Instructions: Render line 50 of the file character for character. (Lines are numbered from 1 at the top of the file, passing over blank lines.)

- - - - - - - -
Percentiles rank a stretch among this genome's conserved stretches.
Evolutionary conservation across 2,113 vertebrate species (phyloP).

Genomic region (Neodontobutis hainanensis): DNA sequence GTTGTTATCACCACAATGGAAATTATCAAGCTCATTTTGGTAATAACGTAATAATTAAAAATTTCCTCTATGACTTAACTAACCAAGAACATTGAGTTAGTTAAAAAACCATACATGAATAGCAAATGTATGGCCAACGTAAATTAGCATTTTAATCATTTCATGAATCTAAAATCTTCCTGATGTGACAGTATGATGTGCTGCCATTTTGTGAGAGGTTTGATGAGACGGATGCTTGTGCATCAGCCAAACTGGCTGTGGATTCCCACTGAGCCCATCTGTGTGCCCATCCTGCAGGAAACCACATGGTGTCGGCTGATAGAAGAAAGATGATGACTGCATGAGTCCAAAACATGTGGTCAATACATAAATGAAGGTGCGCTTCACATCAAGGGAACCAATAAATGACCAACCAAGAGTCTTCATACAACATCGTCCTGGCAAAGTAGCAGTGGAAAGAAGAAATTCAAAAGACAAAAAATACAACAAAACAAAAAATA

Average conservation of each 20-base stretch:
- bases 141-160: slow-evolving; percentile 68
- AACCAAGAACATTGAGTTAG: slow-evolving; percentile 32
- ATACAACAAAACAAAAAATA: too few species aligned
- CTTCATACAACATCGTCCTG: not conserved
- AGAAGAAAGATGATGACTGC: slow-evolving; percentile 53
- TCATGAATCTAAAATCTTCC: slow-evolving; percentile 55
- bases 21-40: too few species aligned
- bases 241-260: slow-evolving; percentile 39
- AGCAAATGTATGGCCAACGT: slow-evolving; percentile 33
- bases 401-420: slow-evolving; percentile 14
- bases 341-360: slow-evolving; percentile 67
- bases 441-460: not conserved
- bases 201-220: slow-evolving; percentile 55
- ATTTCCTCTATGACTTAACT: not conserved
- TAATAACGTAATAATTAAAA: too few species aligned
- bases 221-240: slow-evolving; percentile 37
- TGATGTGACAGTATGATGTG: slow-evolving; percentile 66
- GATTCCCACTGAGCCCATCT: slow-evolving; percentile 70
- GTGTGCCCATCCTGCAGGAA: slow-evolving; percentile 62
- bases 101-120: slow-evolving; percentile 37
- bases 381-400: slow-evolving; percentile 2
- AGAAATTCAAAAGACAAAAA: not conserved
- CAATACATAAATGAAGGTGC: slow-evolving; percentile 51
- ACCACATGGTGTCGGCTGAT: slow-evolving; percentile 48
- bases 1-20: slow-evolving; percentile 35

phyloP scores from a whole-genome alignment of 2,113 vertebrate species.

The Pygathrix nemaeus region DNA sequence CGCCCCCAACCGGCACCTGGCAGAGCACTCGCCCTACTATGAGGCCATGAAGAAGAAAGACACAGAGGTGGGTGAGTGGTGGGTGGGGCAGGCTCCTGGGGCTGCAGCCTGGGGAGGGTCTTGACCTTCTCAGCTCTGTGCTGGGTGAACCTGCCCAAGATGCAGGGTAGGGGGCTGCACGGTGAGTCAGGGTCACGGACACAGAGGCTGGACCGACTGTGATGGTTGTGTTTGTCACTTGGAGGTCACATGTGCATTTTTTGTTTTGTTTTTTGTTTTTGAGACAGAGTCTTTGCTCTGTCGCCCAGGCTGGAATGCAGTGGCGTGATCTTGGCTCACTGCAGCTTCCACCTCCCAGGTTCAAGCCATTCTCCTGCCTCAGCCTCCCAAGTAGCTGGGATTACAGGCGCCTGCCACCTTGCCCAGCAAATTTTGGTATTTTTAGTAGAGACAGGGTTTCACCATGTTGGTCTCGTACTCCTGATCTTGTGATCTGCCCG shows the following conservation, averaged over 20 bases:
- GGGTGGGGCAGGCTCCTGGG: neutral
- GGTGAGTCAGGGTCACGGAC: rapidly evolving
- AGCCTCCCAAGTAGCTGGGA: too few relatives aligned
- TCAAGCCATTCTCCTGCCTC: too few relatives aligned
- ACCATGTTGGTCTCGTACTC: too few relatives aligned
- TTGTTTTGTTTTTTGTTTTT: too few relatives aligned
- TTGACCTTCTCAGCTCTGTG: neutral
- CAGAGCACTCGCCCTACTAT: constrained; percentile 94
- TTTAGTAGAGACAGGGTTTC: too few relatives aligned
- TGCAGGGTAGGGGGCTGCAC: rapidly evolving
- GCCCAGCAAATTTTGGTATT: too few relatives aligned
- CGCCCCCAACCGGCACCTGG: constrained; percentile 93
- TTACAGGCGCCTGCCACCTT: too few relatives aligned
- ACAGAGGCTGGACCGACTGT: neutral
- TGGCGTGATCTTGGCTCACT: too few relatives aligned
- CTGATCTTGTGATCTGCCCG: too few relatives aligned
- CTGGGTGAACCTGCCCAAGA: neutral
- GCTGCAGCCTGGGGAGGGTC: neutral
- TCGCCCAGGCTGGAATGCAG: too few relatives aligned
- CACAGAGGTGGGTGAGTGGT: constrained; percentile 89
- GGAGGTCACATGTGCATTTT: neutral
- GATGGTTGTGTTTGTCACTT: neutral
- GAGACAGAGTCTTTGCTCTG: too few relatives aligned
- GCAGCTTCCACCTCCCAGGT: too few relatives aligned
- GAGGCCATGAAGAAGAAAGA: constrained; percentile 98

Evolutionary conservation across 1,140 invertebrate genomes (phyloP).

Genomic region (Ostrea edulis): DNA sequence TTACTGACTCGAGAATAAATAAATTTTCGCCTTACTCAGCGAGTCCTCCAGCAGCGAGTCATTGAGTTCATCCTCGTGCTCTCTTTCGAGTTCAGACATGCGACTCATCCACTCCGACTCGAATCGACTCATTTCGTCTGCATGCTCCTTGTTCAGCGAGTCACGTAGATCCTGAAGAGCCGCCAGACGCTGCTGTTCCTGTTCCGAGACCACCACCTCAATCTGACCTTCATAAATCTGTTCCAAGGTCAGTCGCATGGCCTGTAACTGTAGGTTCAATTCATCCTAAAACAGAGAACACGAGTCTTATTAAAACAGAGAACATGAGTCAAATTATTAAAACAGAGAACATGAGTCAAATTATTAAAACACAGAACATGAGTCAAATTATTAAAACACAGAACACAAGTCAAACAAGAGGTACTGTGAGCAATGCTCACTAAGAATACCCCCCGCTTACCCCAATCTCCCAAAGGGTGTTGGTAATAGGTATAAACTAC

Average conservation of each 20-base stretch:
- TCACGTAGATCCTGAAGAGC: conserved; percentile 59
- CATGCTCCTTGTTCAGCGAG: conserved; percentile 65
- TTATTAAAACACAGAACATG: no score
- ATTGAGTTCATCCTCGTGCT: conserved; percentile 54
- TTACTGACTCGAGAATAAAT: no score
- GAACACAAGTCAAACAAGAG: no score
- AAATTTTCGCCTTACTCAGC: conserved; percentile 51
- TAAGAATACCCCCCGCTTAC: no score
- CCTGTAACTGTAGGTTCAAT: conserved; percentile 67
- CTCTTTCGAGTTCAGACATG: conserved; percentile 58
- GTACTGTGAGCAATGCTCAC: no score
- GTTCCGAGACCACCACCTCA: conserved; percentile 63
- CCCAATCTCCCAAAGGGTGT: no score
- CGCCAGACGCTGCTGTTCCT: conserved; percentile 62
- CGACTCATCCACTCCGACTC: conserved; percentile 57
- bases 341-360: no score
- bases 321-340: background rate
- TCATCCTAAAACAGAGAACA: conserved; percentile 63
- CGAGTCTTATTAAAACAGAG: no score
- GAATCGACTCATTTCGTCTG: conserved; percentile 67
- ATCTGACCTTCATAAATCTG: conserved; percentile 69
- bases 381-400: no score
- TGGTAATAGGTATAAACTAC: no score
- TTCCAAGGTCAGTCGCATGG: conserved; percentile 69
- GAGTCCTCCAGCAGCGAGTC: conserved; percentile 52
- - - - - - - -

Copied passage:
- TCGCCCAGGCTGGAATGCAG: too few relatives aligned